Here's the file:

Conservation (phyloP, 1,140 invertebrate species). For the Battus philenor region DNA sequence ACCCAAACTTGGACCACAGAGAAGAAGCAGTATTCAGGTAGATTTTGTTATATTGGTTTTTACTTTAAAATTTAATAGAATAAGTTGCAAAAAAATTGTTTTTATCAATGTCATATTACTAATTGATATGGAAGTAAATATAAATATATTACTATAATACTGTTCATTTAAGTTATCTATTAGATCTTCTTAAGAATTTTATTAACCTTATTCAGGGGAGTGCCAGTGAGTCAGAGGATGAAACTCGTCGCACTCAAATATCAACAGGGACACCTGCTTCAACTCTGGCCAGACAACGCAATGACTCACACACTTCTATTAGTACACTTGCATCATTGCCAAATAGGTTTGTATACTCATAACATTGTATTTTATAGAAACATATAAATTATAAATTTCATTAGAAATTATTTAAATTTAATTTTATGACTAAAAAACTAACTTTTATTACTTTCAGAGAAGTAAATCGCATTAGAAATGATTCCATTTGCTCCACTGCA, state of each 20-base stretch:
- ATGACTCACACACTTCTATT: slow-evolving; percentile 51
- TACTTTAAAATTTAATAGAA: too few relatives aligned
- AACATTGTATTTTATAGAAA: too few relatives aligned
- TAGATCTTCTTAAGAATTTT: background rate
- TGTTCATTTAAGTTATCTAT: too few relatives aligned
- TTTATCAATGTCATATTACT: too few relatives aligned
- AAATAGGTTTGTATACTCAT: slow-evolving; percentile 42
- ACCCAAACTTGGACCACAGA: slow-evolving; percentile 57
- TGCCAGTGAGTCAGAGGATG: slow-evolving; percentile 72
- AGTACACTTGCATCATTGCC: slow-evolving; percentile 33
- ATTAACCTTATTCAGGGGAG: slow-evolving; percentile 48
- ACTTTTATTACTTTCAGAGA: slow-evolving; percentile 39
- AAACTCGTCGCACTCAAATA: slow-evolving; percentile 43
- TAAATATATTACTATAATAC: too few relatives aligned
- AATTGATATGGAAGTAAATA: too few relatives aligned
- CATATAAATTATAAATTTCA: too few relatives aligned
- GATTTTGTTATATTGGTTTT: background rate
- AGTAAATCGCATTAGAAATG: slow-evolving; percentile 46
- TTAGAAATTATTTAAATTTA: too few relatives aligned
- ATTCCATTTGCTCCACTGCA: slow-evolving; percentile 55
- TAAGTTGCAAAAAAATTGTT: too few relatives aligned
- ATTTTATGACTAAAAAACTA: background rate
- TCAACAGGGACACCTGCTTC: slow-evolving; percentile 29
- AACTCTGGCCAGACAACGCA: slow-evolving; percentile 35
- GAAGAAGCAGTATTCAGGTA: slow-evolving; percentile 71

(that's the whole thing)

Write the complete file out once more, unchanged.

Conservation (phyloP, 1,140 invertebrate species). For the Battus philenor region DNA sequence ACCCAAACTTGGACCACAGAGAAGAAGCAGTATTCAGGTAGATTTTGTTATATTGGTTTTTACTTTAAAATTTAATAGAATAAGTTGCAAAAAAATTGTTTTTATCAATGTCATATTACTAATTGATATGGAAGTAAATATAAATATATTACTATAATACTGTTCATTTAAGTTATCTATTAGATCTTCTTAAGAATTTTATTAACCTTATTCAGGGGAGTGCCAGTGAGTCAGAGGATGAAACTCGTCGCACTCAAATATCAACAGGGACACCTGCTTCAACTCTGGCCAGACAACGCAATGACTCACACACTTCTATTAGTACACTTGCATCATTGCCAAATAGGTTTGTATACTCATAACATTGTATTTTATAGAAACATATAAATTATAAATTTCATTAGAAATTATTTAAATTTAATTTTATGACTAAAAAACTAACTTTTATTACTTTCAGAGAAGTAAATCGCATTAGAAATGATTCCATTTGCTCCACTGCA, state of each 20-base stretch:
- ATGACTCACACACTTCTATT: slow-evolving; percentile 51
- TACTTTAAAATTTAATAGAA: too few relatives aligned
- AACATTGTATTTTATAGAAA: too few relatives aligned
- TAGATCTTCTTAAGAATTTT: background rate
- TGTTCATTTAAGTTATCTAT: too few relatives aligned
- TTTATCAATGTCATATTACT: too few relatives aligned
- AAATAGGTTTGTATACTCAT: slow-evolving; percentile 42
- ACCCAAACTTGGACCACAGA: slow-evolving; percentile 57
- TGCCAGTGAGTCAGAGGATG: slow-evolving; percentile 72
- AGTACACTTGCATCATTGCC: slow-evolving; percentile 33
- ATTAACCTTATTCAGGGGAG: slow-evolving; percentile 48
- ACTTTTATTACTTTCAGAGA: slow-evolving; percentile 39
- AAACTCGTCGCACTCAAATA: slow-evolving; percentile 43
- TAAATATATTACTATAATAC: too few relatives aligned
- AATTGATATGGAAGTAAATA: too few relatives aligned
- CATATAAATTATAAATTTCA: too few relatives aligned
- GATTTTGTTATATTGGTTTT: background rate
- AGTAAATCGCATTAGAAATG: slow-evolving; percentile 46
- TTAGAAATTATTTAAATTTA: too few relatives aligned
- ATTCCATTTGCTCCACTGCA: slow-evolving; percentile 55
- TAAGTTGCAAAAAAATTGTT: too few relatives aligned
- ATTTTATGACTAAAAAACTA: background rate
- TCAACAGGGACACCTGCTTC: slow-evolving; percentile 29
- AACTCTGGCCAGACAACGCA: slow-evolving; percentile 35
- GAAGAAGCAGTATTCAGGTA: slow-evolving; percentile 71